Getting matching transformer from telephone

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No, you build monstrosities, then brag about them.
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On 30 Dec 2008 11:54:01 +0200, Tomi Holger Engdahl

I'd just like to contribute a couple of references which I found useful in the past.
This [old] document talks about complex impedances (see page 37): http://web.archive.org/web/20001001070243/http://www.midcom-inc.com/pdf/TN69.pdf
International Digital Access Arrangements: http://groups.google.com/group/comp.dcom.modems/msg/232247c06425cc1d?dmode=source
- Franc Zabkar
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Franc Zabkar wrote:

http://web.archive.org/web/20001001070243/http://www.midcom-inc.com/pdf/TN69.pdf
Some classsic audio howlers in there !
High-fidelity Microphone
" Common uses include matching the relatively low 2K ohm output impedance of a microphone to an amplifiers much higher line input impedance of 10K ohms. Studios commonly use the three terminal XLR type of connector which is a balanced connection method with a terminal for a center tap. A separate ground terminal, tied to the XLR connectors case is almost always present. The center tap may be used to phantom-feed a small amount of current for powering a pre-amp or active condenser microphone."
LMAO !
The rest looks useful though.
Graham
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You mean you didn't know that either?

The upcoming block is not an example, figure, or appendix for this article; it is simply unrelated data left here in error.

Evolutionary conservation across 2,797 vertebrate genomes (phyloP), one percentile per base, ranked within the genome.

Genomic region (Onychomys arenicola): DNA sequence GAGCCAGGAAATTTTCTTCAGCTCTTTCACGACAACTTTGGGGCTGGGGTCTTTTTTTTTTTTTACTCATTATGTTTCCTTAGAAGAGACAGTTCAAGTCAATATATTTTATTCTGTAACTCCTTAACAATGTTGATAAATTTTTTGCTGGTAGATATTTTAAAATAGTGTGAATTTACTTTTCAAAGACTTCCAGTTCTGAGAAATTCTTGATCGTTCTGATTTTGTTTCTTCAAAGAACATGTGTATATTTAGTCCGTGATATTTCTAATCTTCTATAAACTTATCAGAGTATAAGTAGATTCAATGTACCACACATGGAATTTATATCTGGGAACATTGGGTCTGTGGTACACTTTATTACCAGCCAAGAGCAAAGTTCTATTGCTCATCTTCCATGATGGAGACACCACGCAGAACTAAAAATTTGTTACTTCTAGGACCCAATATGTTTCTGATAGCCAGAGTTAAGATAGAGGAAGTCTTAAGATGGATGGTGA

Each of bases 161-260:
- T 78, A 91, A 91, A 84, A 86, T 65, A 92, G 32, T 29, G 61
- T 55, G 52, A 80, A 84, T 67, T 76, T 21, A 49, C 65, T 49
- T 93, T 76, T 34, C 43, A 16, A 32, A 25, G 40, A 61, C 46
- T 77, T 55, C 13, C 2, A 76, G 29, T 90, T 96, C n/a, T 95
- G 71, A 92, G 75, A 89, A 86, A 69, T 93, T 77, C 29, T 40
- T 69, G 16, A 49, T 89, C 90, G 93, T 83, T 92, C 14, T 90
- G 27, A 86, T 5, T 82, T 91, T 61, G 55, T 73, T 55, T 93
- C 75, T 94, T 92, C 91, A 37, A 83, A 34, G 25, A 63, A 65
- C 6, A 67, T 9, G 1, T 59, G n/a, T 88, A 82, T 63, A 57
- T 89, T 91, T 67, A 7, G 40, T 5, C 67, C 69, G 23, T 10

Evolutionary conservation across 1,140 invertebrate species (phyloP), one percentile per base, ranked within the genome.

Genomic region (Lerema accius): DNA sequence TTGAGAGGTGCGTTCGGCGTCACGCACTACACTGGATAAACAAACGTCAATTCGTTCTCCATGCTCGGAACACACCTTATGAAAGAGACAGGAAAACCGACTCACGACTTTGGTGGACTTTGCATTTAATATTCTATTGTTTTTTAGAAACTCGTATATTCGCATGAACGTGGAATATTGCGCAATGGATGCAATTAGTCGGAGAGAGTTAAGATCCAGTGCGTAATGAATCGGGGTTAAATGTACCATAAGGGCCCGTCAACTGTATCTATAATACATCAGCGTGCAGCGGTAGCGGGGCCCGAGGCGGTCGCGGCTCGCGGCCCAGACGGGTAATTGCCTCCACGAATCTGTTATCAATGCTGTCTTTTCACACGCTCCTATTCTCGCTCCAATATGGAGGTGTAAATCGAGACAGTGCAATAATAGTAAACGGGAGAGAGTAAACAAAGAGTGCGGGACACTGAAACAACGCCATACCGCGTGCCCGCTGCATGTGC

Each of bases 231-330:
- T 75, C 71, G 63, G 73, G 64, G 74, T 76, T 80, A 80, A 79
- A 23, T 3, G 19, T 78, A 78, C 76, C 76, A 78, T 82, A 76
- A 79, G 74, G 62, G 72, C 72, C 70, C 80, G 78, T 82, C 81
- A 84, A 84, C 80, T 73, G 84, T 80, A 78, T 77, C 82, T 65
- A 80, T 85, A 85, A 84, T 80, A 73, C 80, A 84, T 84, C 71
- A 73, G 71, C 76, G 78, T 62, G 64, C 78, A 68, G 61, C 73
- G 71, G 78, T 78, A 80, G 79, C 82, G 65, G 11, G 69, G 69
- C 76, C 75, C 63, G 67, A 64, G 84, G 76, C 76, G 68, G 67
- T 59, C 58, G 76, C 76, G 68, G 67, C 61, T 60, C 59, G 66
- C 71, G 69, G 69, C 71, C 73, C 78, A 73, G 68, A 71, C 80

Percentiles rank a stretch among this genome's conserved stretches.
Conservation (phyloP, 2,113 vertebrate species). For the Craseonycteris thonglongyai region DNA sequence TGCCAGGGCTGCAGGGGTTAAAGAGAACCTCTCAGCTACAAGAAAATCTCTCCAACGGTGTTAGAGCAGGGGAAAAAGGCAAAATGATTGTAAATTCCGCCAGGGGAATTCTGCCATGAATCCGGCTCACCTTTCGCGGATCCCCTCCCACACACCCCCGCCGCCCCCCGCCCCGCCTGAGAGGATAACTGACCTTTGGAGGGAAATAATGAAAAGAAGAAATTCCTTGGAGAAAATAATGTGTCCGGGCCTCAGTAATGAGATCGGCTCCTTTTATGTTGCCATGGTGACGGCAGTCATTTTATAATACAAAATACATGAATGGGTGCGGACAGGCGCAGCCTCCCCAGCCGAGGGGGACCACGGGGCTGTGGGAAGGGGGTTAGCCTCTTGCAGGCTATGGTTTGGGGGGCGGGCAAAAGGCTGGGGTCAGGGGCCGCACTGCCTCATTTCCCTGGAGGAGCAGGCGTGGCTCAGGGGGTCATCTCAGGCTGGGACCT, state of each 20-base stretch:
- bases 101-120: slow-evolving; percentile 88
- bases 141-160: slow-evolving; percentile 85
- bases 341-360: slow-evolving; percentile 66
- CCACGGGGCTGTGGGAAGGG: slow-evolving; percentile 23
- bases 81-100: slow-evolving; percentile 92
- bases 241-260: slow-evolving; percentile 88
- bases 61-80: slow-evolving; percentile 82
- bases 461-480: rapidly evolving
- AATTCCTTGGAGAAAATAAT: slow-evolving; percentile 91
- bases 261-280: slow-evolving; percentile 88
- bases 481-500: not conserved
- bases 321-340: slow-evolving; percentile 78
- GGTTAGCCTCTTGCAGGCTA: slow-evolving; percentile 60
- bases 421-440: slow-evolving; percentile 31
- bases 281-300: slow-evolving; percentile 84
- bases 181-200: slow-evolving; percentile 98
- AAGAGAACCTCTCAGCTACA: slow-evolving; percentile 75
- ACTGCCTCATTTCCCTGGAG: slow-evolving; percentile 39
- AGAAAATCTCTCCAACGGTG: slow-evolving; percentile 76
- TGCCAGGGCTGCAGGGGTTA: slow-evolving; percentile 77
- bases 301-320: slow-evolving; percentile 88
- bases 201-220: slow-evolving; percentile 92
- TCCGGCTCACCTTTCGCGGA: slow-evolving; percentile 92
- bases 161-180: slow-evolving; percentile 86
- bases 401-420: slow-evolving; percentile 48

Ok, a typical dynamic microphone is often nearer 150-300 ohms output impedence and Ribbons can be as low as 50 Ohm but otherwise......
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Stuart Winsor

For Barn dances and folk evenings in the Coventry and Warwickshire area
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"Stuart"

** The above para is full of technical howlers - as are many other paras in the article
You have only spotted one of them.

** The author has first confused the typical and recommended *load impedance* of a mic input with the actual source Z of professional mics. Then he confuses the line input Z of an amplifier with the input Z of a transistor preamplifier circuit as found in ( old fashioned) mic inputs.
What he is * really * alluding to is that his company sells 2,000 ohm to 10,000 ohms transformers ( ie 1:5 ) for mic input use.
The stuff about studios using 3 pin XLRs with " centre tap" connections is an absolute pig's breakfast !!
What the confused author seems to be alluding to is the ( now obsolete) practice of using the centre tap on the 2,000 ohms winding of his company's mic input transformers as a source point for 48 volt phantom power.
Fact is - XLRs used for mic inputs ALL have pin 1 as ground & cable shield and use pins 2 and 3 for mic signal and phantom power.